SHARONVILLE— To infinity and beyond.

So says the famous (fictional) astronaut Buzz Lightyear.

But at iSPACE in Sharonville, outside of Cincinnati, that's a good way to describe the message being given to students.

  • Serves around 30,000 students each year
  • iSPACE focuses lessons based on student's grade level and state curriculum
  • STEM careers continue to outgrow non-STEM careers

iSPACE is a non-profit organization that focuses on STEM careers: science, technology, education, and mathematics.

They serve students of all ages, and programs are tailored to fit into a teacher's lesson plans.

Every iSPACE lesson is designed to meet Ohio education standards.

ISPACE started 18 years ago and serves more than 30,000 students every year. 

“And we do that through interactive, hands-on programs that really let the kids do what they would do in those career fields,” said Sue Williams, iSPACE executive director. “So our objective is to get them excited enough that they go on to be scientists and engineers.”

Williams spent 28 years with Proctor and Gamble as an engineer. She know's first hand what a STEM career can provide.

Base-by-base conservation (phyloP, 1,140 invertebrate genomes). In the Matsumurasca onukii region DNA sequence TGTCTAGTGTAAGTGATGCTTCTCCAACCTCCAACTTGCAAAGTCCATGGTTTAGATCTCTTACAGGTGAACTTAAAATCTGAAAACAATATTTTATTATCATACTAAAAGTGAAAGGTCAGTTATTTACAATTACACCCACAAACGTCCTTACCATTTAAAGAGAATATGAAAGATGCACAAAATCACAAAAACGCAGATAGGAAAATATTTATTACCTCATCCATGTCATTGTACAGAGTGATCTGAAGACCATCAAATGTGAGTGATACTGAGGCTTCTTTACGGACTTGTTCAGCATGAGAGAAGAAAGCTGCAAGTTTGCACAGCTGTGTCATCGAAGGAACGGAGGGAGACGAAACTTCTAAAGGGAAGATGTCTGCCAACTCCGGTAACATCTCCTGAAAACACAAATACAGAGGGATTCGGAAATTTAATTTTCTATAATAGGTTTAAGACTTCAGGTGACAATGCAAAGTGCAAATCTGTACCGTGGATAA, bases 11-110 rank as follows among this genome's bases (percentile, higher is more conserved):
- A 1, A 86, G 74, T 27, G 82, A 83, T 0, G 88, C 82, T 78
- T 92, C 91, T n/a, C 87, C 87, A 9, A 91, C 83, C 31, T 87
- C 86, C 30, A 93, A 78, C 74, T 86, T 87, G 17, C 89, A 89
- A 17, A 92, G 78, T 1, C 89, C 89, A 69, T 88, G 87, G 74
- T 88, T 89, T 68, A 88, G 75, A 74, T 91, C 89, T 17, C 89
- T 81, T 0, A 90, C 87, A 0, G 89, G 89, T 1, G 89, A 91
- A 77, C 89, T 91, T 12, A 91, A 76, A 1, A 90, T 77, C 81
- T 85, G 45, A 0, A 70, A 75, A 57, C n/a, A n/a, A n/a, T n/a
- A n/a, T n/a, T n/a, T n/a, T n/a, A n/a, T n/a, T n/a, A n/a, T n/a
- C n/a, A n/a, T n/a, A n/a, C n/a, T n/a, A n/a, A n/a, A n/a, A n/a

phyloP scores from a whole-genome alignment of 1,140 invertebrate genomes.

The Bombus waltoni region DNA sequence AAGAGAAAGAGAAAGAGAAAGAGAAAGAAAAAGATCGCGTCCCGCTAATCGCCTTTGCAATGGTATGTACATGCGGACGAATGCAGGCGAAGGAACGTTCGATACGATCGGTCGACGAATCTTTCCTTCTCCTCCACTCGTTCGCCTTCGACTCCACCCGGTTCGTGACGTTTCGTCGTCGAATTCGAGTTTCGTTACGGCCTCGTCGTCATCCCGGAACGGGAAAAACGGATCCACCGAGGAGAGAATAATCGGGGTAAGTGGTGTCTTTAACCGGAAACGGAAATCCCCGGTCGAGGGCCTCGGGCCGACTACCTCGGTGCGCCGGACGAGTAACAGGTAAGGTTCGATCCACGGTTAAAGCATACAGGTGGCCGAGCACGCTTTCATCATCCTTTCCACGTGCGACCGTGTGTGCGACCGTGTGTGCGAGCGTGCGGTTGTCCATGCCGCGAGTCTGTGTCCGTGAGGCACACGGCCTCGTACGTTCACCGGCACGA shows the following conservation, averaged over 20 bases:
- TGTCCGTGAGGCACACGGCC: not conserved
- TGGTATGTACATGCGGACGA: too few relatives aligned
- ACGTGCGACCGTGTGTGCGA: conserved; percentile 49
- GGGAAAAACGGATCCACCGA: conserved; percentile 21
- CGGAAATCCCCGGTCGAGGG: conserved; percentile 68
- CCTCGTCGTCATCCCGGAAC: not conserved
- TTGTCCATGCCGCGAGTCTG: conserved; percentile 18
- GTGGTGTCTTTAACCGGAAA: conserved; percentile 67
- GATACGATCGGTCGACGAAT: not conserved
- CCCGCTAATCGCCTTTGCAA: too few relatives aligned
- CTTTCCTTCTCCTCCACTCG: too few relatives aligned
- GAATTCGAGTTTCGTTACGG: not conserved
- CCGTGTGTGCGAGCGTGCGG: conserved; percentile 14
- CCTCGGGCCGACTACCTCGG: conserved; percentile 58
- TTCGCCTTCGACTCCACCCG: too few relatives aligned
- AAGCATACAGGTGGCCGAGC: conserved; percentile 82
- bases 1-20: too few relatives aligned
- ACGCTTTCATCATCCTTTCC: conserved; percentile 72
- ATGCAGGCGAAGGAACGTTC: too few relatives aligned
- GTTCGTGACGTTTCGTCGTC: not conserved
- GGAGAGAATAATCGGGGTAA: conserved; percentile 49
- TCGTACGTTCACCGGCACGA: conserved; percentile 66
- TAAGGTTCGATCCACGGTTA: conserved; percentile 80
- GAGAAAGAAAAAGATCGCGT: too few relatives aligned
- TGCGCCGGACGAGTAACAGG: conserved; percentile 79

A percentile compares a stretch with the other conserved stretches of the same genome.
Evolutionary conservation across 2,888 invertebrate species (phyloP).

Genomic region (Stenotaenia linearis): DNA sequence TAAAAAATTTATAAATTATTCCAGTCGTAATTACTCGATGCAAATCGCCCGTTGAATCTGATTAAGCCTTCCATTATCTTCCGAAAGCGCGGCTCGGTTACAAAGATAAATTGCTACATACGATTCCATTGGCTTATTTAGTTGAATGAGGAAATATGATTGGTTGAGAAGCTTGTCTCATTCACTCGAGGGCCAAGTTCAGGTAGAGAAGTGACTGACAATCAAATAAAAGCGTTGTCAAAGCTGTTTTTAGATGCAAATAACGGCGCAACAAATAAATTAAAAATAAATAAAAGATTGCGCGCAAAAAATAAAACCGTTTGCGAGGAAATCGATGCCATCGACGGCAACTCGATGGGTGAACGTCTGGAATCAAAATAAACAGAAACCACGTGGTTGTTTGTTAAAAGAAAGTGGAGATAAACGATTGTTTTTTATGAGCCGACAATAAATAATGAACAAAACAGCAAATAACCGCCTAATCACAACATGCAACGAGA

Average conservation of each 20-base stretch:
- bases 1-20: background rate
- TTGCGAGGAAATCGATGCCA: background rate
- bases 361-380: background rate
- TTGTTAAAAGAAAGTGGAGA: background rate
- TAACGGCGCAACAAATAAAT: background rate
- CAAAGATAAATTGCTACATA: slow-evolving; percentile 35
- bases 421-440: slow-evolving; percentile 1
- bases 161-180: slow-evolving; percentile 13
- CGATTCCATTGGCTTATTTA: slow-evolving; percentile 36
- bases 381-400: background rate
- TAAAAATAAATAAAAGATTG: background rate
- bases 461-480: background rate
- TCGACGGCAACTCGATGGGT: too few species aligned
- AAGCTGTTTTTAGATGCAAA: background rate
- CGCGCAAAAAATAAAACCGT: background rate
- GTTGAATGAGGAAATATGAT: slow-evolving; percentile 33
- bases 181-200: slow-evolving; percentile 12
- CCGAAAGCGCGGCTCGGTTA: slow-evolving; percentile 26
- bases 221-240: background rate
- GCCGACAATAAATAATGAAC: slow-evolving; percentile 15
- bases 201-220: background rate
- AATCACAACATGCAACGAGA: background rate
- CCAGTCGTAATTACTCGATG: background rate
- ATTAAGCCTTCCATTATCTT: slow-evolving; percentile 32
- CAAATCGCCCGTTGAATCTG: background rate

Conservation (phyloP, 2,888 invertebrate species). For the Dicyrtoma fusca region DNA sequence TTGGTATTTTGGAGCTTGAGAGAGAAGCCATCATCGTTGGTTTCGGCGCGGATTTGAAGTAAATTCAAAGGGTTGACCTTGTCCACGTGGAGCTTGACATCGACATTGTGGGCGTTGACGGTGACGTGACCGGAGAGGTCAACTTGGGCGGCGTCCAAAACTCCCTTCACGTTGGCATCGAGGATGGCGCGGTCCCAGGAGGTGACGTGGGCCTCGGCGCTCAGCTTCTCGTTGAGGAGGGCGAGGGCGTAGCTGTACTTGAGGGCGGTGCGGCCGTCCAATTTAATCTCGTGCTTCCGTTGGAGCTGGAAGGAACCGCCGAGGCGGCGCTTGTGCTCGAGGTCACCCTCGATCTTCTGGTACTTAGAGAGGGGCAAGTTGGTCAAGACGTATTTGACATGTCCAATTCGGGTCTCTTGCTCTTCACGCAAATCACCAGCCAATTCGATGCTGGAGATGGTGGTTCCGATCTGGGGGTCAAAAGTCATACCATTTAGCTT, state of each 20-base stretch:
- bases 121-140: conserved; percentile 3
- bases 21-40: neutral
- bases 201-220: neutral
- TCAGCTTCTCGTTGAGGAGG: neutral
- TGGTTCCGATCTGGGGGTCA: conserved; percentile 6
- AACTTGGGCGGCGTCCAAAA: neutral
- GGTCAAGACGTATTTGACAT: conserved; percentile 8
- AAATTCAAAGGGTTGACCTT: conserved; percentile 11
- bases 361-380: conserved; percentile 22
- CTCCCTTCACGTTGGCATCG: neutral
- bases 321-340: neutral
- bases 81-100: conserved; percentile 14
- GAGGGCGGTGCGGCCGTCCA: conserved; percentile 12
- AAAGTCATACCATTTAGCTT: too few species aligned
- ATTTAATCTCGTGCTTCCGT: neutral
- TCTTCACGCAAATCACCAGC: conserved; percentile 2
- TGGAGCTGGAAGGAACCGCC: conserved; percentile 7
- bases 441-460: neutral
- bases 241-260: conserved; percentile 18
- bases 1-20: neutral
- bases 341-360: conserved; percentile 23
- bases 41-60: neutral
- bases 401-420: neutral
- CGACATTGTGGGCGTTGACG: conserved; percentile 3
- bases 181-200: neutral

She also knows as a woman, not much has changed to attract young women into STEM careers. 

The entire staff at iSPACE is women, coincidentally. 

“We are definitely making it a focus to get girls more interested. And what we're learning is it's partially interesting to them and it's also giving them confidence they can do it," said Williams. "So, we will often run all-girl programs so that they are in an environment where they're not intimated by I should let the boy answer or let someone else take the lead.”

On average, STEM-based entry-level careers pay about 26 percent more than a non-STEM career.

STEM jobs are expected to continue outpacing non-STEM jobs until 2024 – and research suggests it will continue far beyond that. 

Some of the most in-demand jobs in the U.S. are STEM-based: mathematicians, computer programming, software designers, etc. 

iSPACE doesn't just focus on the off-earth education.

Each lesson is geared towards the age group. Some focus on forensics and others use food or sound. Third-graders don't do experiments that a sixth-grader might do. 

“Space is a great theme because it brings in all of the technologies,” said Williams. “In space, you've got the chemistry aspect, physics, computers, and technology... so it allows us to run simulations where we can create a real-work experience for the kids and they're doing jobs in those fields.”

Recently, iSPACE began using grants to allow low-income schools to visit their site.

Williams said it's rewarding for her group because those students may never get exposed to STEM-based learning otherwise. 

iSPACE does charge a fee for schools and is largely funded through community and corporate partnerships.